On July 15 I put the girls in my little non-air conditioned car that squeaks so much you think a squirrel is caught in the engine, and headed to one of the most successful outdoor music festivals in North America. We drove down one street and up the next, searching for a parking space. I was occasionally overwhelmed by merging buses, one-way streets and aggressive drivers, and the girls were getting antsy so I dropped them off at the gate, and went off to find parking on my own. Every time I chose a spot, someone would come out of their house and say, “hey Lady. You park there, they tow you away,” or they would just stand guard at the end of their driveways, shaking their heads at me. Finally I received a text message from my eldest daughter, who was waiting for me at the front gate of the festival grounds. It took me another half an hour to find the parking lot that she directed me to. I walked the few blocks back to the concert area, crossed the green space and the OC Transpo route and booked it down the parkway to the main gate, followed by several slightly familiar looking people that I probably went to high school with. As I walked, I questioned whether I might truly be too old for this sort of event.
Like one of many sheep, I allowed myself to be corralled through the security check. I looked around for my children. Several thousand people were there, but not one face I recognized. And despite my three years in the over populated city of Taipei, I never have become comfortable in crowds. Thank goodness for cell phones and text messaging. They do come in handy at times like these.
The girls texted that they were waiting for me under the big screen, beside the stage. After all that driving around I was thirsty so I decided I had time to line up for a beer. But first I had to line up and show my I.D. I joked that I didn’t have any I.D. on me and asked if wrinkles and stretch marks would suffice. The girl behind the counter just stared at me, deadpan. She must have left her sense of humour in her other purse.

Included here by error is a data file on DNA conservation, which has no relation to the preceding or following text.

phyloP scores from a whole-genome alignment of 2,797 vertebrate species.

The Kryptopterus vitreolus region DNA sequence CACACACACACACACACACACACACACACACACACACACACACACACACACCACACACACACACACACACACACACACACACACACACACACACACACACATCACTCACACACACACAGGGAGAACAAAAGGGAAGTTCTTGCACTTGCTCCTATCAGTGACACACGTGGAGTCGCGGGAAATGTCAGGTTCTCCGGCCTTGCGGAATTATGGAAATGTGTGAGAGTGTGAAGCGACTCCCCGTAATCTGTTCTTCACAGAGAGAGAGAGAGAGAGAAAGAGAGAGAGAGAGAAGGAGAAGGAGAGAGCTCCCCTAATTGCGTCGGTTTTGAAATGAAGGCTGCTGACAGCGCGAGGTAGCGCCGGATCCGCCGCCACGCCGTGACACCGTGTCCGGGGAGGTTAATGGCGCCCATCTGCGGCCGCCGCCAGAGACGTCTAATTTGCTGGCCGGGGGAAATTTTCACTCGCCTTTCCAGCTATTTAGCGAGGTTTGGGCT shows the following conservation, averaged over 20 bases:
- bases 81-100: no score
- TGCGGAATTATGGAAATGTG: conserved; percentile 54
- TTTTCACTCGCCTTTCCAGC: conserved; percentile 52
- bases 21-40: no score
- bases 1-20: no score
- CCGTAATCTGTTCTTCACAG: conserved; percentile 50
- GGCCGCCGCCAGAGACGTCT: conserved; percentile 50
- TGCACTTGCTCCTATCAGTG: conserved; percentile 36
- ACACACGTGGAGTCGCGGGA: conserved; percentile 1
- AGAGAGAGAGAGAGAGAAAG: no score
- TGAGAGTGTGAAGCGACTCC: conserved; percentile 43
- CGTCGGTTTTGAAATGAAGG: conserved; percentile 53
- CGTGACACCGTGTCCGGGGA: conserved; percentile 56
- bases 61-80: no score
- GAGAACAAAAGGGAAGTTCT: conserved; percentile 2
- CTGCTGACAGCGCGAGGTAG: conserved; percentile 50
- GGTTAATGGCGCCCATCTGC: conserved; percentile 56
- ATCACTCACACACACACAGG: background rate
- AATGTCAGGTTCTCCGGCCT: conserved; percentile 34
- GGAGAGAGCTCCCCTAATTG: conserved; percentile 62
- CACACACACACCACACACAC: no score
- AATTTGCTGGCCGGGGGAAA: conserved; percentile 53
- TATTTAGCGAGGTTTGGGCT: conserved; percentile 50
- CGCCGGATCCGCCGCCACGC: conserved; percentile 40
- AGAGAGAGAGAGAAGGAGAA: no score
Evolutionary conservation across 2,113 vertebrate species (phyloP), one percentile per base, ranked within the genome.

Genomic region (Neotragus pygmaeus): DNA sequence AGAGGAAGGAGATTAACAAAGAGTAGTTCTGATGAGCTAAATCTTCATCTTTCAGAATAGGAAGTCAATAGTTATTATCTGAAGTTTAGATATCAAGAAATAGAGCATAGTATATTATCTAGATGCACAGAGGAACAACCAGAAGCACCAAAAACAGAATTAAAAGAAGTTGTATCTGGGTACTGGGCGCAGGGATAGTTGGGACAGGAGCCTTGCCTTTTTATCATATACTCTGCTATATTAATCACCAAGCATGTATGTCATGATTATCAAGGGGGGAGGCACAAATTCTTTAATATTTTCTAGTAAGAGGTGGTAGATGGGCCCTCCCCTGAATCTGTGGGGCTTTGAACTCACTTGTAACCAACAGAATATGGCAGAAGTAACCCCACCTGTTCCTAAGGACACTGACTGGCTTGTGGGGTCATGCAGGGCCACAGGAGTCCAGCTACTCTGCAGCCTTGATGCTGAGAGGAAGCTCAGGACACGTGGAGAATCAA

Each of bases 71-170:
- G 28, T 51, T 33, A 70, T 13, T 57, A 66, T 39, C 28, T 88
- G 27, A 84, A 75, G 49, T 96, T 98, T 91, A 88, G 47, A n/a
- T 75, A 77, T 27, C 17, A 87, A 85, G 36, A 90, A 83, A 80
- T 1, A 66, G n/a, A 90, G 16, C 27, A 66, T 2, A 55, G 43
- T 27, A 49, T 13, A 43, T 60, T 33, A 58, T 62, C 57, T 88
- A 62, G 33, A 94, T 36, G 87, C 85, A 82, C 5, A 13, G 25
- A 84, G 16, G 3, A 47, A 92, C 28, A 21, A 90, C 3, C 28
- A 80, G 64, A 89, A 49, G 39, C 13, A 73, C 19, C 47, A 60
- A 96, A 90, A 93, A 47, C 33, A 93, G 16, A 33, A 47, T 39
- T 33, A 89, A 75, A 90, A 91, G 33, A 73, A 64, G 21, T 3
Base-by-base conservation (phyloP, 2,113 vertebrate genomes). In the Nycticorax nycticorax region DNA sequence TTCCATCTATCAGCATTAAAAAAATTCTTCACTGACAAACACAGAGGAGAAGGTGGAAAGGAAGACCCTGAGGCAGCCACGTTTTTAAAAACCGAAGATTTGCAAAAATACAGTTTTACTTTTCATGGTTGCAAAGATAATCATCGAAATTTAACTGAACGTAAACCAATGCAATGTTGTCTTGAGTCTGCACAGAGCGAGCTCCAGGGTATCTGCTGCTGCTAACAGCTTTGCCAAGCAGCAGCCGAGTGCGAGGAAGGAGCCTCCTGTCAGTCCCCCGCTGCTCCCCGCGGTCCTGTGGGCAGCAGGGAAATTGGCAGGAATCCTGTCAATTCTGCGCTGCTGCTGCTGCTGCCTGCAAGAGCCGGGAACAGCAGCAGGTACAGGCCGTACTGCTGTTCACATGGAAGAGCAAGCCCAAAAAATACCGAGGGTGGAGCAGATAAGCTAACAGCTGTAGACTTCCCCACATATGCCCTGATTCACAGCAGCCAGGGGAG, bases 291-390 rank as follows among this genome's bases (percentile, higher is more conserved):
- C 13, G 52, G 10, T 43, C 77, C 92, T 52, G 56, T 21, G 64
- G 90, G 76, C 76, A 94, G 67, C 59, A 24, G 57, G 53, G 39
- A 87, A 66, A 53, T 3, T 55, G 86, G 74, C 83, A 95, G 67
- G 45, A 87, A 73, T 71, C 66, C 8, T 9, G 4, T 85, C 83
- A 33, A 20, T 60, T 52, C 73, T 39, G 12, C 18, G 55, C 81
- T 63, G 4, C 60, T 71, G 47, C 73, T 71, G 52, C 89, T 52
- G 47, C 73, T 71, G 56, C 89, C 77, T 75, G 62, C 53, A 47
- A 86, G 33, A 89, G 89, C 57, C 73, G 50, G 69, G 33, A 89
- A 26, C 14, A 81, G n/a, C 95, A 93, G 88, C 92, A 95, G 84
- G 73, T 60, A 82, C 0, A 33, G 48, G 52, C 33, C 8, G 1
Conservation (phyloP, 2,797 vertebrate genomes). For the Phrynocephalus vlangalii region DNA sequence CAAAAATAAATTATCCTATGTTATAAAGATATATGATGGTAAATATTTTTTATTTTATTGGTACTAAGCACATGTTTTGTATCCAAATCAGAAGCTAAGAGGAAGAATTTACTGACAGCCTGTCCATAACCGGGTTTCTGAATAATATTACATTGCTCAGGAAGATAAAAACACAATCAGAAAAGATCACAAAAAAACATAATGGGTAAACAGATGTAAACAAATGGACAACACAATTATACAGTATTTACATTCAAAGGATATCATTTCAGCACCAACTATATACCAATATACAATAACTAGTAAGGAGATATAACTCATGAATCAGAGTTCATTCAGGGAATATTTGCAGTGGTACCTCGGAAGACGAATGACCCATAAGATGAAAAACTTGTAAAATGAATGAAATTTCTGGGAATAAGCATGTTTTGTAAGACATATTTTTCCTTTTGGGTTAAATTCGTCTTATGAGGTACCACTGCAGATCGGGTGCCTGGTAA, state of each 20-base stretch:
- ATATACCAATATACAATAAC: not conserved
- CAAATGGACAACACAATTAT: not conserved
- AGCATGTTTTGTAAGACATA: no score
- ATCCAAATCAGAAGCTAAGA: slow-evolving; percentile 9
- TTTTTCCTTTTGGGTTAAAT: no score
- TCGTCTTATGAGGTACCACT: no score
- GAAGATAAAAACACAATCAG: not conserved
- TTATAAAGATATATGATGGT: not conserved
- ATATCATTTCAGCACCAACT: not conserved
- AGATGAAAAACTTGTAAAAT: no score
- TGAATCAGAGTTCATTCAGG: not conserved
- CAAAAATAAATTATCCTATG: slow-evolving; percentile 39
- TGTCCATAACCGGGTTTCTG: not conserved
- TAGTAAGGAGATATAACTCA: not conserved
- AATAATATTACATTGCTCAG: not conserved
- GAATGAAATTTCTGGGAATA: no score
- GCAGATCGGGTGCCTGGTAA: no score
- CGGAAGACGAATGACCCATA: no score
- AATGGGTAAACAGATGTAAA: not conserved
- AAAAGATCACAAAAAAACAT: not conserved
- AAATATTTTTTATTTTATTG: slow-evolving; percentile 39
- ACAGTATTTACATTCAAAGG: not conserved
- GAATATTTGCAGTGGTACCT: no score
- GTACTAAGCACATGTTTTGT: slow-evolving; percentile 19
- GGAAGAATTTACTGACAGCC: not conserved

I took a cell phone photo of this 40-year-old guy who was very convincingly dressed as Gene Simmons. He too was playing host to a bunch of teenagers. This is what happens when Guitar Hero and Rock Band use ‘80s music in their programs. The music of our youth gets stolen by our own children. I don’t remember the music of the ‘80s being all that great when I was in it. Funny how it has stood the test of time with such a discriminating audience as today’s youth.
Beer in hand, I made my way through the crowd toward the big screen where my girls were supposed to be standing. Suddenly I got another text message. They were just a few feet from the stage, in the thick crowd that had begun to form. If I could see the guy with the foot-high Mohawk, they said, I could see them. But I couldn’t reach them. The crowd had already woven itself into a tight, impermeable mob. I was resigned to stand at the back, with a bunch of other parents who had been successfully shaken by their teenagers.
Finally, the show started. Fireworks cracked over our heads. Pyrotechnics flamed out from a wall of speakers to tan our faces, and I found myself wondering how flammable those costumes were. Paul Stanley hooked his platform-heeled boot into a hanging ring and swung out over the audience. The two new guys (replacing Ace Frehley and Peter Criss) played even better than the originals (not that I would know). A big screen spanned across the back wall of the stage to show Gene Simmons’ demon act in all its bloody glory.